It’s not too late to stop the city of Chico from putting their tax dud on the ballot – write to council, write to the papers, tell your friends – Chicoans have had enough, and we’re not taking any more

15 Jun

The other day I was washing dishes and I heard something on the morning news that made me put down my dish brush and reach for the remote – average electric cost across the country have gone up 12% over the last few years. In fact, I’ve seen the rate increase notices in my PG&E bills, at least one a year, sometimes several “rate cases” in one notice. Lately it’s been because of the fines they’ve been levied over various fires they’ve started and towns they’ve burned down due to neglect of their infrastructure.

When I dove into this issue further, I found this Cal Matters article from last year –

“California’s electricity prices are among the highest in the country, new research says, and those costs are falling disproportionately on a customer base that’s already struggling to pay their bills.

“PG&E customers pay about 80% more per kilowatt-hour than the national average, according to a study by the energy institute at UC Berkeley’s Haas Business School…”

Cal Water has been nudging their rates up too. The result – dead lawns and dying trees all over Chico. Big trees, that will cost homeowners 10’s of thousands of dollars to remove. I know, because my family paid over $10,000 to have an 80 year old cedar taken out of our front yard after Cal Water’s onerous water rates and threats of fees for watering your yard forced us to stop watering our yard. It’s that, or have an enormous torch standing over your house, waiting for the power lines to fail or the transformer next to your house to blow up. We’ve had three transformers within reach of our house blow up over the last 5 years, with no explanation whatsoever from PG&E.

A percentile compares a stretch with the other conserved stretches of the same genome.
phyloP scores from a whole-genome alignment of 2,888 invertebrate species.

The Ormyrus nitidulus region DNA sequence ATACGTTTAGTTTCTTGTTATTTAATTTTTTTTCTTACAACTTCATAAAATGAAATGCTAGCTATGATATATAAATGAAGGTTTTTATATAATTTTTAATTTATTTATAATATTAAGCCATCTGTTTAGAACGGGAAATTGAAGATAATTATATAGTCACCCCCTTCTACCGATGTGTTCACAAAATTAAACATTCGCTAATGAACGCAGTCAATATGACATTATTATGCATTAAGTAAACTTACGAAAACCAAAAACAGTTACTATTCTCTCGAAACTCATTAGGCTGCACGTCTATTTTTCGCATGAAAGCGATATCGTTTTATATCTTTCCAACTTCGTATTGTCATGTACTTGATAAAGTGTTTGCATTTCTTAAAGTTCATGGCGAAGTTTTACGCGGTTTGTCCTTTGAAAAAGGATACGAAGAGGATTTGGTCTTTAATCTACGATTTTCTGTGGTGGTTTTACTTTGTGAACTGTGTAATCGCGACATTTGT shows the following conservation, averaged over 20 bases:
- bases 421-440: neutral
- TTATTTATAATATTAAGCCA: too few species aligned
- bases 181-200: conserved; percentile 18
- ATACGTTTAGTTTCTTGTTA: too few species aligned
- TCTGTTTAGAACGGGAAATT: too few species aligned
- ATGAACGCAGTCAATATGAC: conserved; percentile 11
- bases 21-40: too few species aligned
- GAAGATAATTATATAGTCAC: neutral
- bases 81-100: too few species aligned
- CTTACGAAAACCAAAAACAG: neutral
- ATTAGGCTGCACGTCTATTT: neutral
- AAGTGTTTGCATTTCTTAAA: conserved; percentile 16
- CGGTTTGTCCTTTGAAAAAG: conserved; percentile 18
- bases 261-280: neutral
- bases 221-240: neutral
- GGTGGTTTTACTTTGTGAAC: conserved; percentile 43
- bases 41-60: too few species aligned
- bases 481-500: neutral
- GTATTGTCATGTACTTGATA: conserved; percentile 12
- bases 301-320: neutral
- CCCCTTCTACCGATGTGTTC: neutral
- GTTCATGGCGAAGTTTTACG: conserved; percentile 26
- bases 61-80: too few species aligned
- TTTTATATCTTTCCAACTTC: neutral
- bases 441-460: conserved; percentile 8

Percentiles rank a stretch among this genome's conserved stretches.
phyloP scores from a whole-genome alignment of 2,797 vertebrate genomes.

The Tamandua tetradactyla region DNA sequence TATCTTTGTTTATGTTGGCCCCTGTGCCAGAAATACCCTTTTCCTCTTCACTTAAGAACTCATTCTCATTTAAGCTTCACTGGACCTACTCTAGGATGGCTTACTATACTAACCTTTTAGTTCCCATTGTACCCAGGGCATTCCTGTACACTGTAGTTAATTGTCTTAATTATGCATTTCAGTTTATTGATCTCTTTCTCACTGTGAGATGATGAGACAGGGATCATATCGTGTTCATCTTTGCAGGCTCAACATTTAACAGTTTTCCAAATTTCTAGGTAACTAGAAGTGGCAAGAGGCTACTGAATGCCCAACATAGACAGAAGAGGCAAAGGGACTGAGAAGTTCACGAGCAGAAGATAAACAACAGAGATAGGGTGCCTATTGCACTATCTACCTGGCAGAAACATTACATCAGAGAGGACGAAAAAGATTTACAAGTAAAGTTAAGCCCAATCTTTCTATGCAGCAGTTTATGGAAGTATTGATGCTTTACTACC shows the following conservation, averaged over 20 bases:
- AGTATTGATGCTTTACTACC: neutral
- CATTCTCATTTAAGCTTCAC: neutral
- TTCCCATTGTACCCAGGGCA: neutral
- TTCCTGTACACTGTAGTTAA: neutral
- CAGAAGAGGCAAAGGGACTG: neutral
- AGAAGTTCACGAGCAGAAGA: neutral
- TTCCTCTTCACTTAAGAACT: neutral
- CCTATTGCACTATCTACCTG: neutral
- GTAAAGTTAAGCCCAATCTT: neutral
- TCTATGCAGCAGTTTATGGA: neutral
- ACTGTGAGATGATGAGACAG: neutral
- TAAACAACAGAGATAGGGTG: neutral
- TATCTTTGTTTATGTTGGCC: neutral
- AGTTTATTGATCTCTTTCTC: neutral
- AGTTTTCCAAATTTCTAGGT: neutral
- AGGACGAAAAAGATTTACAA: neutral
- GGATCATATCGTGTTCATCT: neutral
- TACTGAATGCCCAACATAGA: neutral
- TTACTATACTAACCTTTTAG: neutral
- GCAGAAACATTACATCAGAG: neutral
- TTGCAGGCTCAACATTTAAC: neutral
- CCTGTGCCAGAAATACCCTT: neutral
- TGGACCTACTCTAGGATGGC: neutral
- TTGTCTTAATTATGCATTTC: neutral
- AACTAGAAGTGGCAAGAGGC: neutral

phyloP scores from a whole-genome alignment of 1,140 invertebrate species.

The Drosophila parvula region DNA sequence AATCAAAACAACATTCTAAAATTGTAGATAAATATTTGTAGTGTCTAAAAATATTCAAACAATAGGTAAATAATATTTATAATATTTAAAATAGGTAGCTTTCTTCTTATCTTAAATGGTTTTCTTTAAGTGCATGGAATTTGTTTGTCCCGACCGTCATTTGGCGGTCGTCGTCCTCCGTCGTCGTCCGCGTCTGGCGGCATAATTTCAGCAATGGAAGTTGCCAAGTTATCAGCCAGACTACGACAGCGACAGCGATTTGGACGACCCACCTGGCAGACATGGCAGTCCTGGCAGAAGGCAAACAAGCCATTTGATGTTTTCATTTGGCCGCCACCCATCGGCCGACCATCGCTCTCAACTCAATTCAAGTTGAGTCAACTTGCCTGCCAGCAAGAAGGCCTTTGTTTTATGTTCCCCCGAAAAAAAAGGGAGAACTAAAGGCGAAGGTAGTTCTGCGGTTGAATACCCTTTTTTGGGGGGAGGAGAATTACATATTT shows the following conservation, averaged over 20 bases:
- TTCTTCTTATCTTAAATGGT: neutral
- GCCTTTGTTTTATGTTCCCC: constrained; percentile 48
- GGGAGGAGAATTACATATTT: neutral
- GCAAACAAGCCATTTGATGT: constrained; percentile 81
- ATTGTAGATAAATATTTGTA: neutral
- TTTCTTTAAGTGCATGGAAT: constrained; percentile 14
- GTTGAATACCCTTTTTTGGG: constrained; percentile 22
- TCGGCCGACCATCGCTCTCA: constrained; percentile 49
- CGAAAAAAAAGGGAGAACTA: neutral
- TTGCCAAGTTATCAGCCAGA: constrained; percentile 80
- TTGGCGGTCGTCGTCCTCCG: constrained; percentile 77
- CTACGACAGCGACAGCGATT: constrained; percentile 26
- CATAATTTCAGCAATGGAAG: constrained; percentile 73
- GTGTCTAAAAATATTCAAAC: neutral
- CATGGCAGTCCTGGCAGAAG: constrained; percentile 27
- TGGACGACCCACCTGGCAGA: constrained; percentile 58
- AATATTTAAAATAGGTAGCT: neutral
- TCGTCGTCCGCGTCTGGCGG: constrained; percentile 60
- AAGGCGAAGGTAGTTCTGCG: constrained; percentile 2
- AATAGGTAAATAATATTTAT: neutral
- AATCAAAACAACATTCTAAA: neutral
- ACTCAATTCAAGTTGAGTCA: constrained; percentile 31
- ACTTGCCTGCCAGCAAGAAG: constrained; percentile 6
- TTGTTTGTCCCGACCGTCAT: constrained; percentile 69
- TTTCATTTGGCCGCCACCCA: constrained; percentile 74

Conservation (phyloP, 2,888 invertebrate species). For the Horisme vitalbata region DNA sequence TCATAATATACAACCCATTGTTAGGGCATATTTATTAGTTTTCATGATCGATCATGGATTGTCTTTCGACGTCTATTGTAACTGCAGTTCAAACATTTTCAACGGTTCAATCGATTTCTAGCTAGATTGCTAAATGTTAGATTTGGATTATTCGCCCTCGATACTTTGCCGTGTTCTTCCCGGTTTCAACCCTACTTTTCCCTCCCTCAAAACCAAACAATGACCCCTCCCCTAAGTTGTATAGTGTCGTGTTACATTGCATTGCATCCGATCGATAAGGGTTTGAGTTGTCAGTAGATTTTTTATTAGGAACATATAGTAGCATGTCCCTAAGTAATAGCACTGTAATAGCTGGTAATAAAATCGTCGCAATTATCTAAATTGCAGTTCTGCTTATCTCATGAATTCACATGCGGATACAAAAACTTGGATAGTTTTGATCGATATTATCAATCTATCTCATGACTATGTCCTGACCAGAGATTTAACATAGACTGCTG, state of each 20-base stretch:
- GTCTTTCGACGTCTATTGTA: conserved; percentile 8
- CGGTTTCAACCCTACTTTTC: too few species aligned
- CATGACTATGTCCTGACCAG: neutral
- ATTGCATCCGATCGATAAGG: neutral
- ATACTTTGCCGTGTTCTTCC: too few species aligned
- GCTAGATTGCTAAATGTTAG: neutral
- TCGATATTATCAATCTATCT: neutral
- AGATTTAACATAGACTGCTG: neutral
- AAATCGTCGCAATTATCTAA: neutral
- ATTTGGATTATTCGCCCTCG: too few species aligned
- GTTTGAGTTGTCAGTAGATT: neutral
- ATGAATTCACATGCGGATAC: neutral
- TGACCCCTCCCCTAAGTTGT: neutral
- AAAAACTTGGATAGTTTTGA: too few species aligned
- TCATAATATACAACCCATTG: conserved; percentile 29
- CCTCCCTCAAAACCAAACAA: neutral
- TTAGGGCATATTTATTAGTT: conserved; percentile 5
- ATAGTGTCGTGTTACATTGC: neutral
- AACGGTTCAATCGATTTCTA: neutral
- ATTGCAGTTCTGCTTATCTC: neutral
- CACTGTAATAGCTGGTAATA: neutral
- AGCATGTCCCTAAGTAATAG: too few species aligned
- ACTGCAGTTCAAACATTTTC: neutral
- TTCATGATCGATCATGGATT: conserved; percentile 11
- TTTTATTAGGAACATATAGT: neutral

In fact, they’ve got my neighbor’s line stapled to her huge, dying sequoia tree – in fact, they recently stapled up a new line! I can’t believe they still use trees as power poles, right in town, but it’s actually a subject of debate.

The utility companies are just like the city of Chico – service actually goes down as the rates go up, up, up. And they get no protest from the City of Chico because the city tacks a 5% Utility User’s Tax (UUT, or “local tax”) to your water and PG&E bills. Just because they can, and because it is one of their top revenue mechanisms, bringing in millions every year.

The city also adds “franchise fees” to your trash service. My trash service has gone up 39% since the city instituted the trash tax deal. No, they haven’t done one dollar’s worth of work on the streets in my neighborhood, although, every now and then they come through and pave and paint the bike trail that runs along the freeway. They also regularly tear up the streets for sewer hookups that are badly patched and just contribute to the mess.

This is willful inflation, caused by the city you live in. You get no extra service for this taking, and it adds to the cost of everything. And now they want to ladle on a sales tax increase.

Yes, it falls disproportionately on working class ratepayers, as well as the taxpayer-funded agencies that deal with the low-income and desperately poor. Did you know, the city of Chico pays Utility Tax to itself – just think how much those pallet shelters are going to generate when the temps hit three digits. The Torres Shelter pays UUT, the Jesus Center pays UUT, welfare families pay UUT.

Cal Matters contributor Laurence Du Sault explains “because lower-income residents use only moderately less electricity than higher income households, they end up with a disproportionate share of the burden, according to the study.” A person needs light, warmth, and in a “first world” country like the US, a decent refrigerator to protect their food, and a stove to cook it on. Kids have to have computers to participate in school these days. Of course, PG&E offers low-income programs like CARE and FERA, but these programs are tacked onto everybody’s bill, including low-income customers, before they get their discount.